Most such supplements have not been tested to find out if they interact with medicines, foods, or other herbs and supplements. Even though some reports of interactions and harmful effects may be published, full studies of interactions and effects are not often available. Because of these limitations, any information on ill effects and interactions below should be considered incomplete.

The immature pods of flaxseed are poisonous and should never be used. It is important for those taking flax seed oil to be sure that it is labeled for human consumption.

Some possible side effects include diarrhea, gas, and nausea. Flaxseed oil should not be used with other laxatives or stool softeners. People who have inflammatory bowel disease or narrowing of the intestine, esophagus, or stomach should avoid flaxseed. Flaxseed is also not recommended by some doctors for people with diabetes.

Some medicines and supplements may not be absorbed properly if they are taken at the same time as flaxseed. For this reason, some doctors recommend taking medicines 1 or 2 hours before or after taking flaxseed.

Flaxseed may also interfere with x-rays taken after a barium enema, and some doctors recommend avoiding taking flaxseed before undergoing this test. In addition, the potential interactions between flaxseed and other drugs and herbs should be considered. Some of these combinations may be dangerous. Always tell your doctor and pharmacist about any herbs you are taking.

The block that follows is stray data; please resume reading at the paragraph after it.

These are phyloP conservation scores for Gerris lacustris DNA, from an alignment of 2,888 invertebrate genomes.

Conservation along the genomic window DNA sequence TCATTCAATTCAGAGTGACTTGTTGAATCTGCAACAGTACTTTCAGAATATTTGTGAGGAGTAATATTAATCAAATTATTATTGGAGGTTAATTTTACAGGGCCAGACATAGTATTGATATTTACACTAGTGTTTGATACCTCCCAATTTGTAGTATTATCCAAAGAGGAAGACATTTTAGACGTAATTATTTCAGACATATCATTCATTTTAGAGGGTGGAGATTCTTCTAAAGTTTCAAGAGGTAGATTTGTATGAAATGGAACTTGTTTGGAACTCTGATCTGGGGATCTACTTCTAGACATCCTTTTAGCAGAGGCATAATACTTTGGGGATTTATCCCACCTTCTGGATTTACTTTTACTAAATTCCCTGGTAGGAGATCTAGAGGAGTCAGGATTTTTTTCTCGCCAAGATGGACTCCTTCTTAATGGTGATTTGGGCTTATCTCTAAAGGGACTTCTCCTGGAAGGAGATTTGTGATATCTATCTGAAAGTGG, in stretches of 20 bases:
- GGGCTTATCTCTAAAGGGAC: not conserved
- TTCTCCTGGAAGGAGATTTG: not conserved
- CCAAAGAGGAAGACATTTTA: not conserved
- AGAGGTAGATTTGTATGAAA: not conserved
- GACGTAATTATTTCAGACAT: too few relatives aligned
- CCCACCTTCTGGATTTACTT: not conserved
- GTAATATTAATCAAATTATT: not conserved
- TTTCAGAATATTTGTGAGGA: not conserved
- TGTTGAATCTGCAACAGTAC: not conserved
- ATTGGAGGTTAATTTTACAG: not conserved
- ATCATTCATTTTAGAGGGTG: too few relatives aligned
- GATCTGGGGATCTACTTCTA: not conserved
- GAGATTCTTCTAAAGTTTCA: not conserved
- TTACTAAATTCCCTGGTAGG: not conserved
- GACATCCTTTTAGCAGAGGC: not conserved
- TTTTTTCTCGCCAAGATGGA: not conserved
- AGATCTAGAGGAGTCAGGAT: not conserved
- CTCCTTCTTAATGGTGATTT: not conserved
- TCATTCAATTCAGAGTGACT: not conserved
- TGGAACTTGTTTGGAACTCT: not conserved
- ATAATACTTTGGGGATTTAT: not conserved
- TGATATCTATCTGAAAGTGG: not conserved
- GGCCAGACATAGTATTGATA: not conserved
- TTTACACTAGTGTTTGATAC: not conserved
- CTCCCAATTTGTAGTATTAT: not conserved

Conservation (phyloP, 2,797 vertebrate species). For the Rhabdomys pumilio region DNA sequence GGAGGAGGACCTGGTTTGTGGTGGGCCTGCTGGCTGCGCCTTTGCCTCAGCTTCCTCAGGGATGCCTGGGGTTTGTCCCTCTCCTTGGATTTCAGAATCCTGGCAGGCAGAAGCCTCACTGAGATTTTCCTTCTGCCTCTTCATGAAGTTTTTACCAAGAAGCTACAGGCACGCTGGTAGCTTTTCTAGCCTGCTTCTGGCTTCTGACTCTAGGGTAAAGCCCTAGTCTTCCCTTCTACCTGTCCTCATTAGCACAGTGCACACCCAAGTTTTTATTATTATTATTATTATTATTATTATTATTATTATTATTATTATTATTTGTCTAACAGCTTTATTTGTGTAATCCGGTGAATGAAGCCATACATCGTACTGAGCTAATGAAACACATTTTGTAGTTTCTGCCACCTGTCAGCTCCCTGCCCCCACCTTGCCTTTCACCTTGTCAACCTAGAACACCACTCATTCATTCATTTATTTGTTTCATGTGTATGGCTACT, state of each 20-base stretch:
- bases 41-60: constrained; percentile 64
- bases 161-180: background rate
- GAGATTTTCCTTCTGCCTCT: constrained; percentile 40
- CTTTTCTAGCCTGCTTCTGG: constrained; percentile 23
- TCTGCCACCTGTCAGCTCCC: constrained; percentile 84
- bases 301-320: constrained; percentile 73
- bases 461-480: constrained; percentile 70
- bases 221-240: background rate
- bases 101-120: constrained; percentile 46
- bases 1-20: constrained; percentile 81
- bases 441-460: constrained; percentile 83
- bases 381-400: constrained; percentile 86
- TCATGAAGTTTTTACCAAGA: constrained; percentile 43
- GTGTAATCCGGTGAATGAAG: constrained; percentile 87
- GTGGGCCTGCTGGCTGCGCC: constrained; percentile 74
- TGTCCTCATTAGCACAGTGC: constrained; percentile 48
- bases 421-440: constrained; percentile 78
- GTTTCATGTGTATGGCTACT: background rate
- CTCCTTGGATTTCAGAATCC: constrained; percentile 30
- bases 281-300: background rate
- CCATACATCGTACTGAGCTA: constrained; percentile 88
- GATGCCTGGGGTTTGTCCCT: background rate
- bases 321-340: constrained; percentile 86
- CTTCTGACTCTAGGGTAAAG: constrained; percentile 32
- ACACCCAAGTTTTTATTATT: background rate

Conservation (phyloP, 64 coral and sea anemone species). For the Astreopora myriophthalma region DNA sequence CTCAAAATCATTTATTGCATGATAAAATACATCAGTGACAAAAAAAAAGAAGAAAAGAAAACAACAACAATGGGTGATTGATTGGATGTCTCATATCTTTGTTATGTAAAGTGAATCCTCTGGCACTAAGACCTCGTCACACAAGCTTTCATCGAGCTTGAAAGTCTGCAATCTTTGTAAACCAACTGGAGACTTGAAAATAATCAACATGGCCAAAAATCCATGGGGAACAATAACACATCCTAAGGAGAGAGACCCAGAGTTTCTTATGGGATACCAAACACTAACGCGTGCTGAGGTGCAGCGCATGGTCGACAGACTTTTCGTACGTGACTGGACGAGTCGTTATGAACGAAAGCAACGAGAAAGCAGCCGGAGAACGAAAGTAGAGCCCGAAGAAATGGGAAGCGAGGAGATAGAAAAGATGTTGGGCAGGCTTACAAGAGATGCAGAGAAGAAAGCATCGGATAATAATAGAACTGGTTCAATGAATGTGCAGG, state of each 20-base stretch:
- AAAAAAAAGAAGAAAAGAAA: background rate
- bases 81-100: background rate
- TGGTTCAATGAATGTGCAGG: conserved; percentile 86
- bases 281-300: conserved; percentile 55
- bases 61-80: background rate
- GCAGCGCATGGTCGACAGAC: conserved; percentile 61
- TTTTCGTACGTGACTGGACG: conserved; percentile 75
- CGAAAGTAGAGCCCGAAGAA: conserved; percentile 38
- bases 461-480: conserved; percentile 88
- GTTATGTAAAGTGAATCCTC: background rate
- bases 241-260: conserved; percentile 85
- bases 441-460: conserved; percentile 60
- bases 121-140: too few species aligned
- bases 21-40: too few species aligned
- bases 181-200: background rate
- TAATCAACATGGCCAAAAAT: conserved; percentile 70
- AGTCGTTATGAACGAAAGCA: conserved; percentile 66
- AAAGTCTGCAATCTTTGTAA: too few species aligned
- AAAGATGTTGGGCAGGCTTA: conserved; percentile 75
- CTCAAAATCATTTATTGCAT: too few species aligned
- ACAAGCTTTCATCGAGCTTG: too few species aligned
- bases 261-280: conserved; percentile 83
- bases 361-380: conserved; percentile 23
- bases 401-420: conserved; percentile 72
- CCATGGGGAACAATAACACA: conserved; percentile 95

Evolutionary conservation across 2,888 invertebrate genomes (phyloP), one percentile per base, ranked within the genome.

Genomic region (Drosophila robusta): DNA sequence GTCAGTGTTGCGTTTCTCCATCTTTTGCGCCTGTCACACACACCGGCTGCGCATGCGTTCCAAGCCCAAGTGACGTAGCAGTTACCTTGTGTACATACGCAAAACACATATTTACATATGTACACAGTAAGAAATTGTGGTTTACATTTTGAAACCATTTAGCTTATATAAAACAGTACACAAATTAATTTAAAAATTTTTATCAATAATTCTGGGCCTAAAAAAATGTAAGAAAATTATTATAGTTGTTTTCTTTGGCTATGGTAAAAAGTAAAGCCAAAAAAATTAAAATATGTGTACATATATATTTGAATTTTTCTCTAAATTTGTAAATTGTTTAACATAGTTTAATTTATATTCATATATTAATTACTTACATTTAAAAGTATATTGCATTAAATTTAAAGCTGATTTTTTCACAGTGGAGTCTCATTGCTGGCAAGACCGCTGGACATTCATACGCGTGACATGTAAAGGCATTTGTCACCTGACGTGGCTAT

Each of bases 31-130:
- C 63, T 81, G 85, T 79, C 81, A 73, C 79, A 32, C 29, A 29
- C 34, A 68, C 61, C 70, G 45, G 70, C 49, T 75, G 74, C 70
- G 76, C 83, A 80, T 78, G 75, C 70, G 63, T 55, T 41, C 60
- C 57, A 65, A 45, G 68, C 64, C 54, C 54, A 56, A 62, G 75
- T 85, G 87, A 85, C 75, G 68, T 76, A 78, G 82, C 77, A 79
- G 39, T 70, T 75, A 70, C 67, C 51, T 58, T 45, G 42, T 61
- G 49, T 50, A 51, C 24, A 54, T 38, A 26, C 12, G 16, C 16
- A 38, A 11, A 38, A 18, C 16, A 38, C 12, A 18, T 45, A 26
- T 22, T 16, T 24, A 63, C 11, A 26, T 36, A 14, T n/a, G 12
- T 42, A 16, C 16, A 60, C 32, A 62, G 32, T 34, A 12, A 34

A few severe allergic reactions to flaxseed have been reported. Those allergic to other plants may be more likely to be allergic to flax.

Relying on this type of treatment alone and avoiding or delaying conventional medical care for cancer may have serious health consequences.

Flaxseeds and flaxseed oil can spoil if they are not kept refrigerated. They should be protected from light, heat, air, and moisture.

To learn more

More information from your American Cancer Society

The following information on complementary and alternative therapies may also be helpful to you. These materials may be found on our Web site (www.cancer.org) or ordered from our toll-free number (1-800-227-2345).

Dietary Supplements: What Is Safe?

The ACS Operational Statement on Complementary and Alternative Methods of Cancer Management

Complementary and Alternative Methods and Cancer

Placebo Effect

Learning About New Ways to Treat Cancer

Learning About New Ways to Prevent Cancer

References

Basch E, Bent S, Collins J, Dacey C, Hammerness P, Harrison M, Smith M, Szapary P, Ulbricht C, Vora M, Weissner W. Natural Standard Resource Collaboration. Flax and flaxseed oil (Linum usitatissimum): a review by the Natural Standard Research Collaboration. J Soc Integr Oncol. 2007;5:92-105.

Bergman Jungestrom M, Thompson LU, Dabrosin C. Flaxseed and its lignans inhibit estradiol-induced growth, angiogenesis, and secretion of vascular endothelial growth factor in human breast cancer xenografts in vivo. Clin Cancer Res. 2007;13:1061-1067.

Chen J, Hui E, Ip T, Thompson LU. Dietary flaxseed enhances the inhibitory effect of tamoxifen on the growth of estrogen-dependent human breast cancer (mcf-7) in nude mice. Clin Cancer Res. 2004;10:7703-7711.